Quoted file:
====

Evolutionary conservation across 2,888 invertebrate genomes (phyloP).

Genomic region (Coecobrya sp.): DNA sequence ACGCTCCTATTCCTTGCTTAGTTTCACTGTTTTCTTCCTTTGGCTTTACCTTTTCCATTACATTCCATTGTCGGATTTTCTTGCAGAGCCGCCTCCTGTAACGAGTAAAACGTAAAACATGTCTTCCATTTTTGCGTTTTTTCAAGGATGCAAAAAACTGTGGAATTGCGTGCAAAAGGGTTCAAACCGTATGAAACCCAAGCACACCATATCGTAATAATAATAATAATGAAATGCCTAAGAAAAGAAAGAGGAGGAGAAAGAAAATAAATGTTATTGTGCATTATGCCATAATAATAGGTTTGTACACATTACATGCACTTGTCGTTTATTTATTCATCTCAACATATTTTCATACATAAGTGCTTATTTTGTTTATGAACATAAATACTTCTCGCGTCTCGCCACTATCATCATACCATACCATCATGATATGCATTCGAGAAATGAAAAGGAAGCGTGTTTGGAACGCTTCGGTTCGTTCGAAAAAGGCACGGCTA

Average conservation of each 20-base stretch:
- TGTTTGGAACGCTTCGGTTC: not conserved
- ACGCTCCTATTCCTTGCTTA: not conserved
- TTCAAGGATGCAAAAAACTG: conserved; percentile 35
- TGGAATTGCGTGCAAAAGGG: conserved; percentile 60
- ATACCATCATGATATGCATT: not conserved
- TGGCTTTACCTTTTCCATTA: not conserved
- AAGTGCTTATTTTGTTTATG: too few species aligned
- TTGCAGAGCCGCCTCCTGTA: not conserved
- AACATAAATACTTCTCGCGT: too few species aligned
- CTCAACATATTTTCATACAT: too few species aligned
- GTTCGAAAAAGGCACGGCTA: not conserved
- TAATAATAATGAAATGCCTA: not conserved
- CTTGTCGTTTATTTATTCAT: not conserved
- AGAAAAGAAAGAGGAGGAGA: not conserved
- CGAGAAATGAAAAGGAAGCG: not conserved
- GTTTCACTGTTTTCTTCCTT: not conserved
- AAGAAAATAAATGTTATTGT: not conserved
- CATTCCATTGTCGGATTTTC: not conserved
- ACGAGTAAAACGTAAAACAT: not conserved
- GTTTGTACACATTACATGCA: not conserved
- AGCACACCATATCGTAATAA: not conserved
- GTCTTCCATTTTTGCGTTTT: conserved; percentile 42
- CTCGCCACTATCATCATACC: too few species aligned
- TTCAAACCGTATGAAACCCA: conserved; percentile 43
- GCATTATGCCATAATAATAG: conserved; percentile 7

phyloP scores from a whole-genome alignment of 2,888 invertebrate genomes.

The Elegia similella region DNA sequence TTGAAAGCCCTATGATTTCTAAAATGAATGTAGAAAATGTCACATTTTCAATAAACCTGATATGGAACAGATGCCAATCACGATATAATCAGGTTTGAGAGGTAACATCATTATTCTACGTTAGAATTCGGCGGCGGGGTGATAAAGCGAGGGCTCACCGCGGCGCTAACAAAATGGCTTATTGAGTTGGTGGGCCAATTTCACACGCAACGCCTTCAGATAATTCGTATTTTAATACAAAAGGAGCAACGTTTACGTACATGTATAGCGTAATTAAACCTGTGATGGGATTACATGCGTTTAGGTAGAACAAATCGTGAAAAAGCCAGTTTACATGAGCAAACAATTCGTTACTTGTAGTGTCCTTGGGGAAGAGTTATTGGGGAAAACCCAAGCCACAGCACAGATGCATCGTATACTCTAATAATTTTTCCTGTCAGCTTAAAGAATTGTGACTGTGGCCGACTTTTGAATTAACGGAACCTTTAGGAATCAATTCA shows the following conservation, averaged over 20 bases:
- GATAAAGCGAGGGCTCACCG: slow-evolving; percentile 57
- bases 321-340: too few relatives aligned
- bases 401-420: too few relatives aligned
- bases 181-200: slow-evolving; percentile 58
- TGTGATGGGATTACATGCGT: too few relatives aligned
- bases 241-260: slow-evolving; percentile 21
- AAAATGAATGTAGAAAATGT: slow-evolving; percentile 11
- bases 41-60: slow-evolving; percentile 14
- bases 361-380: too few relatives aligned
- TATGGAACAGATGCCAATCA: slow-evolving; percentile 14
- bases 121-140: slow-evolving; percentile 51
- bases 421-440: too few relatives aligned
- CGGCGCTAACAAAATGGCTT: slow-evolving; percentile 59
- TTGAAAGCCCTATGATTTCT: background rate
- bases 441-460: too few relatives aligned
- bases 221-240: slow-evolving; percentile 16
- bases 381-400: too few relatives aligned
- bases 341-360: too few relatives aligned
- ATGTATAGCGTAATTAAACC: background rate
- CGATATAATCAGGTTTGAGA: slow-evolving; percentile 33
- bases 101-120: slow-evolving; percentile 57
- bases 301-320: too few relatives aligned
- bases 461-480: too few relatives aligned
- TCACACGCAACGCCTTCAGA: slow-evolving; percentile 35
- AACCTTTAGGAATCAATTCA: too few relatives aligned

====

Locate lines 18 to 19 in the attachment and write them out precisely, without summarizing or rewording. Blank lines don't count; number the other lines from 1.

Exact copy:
- CGAGAAATGAAAAGGAAGCG: not conserved
- GTTTCACTGTTTTCTTCCTT: not conserved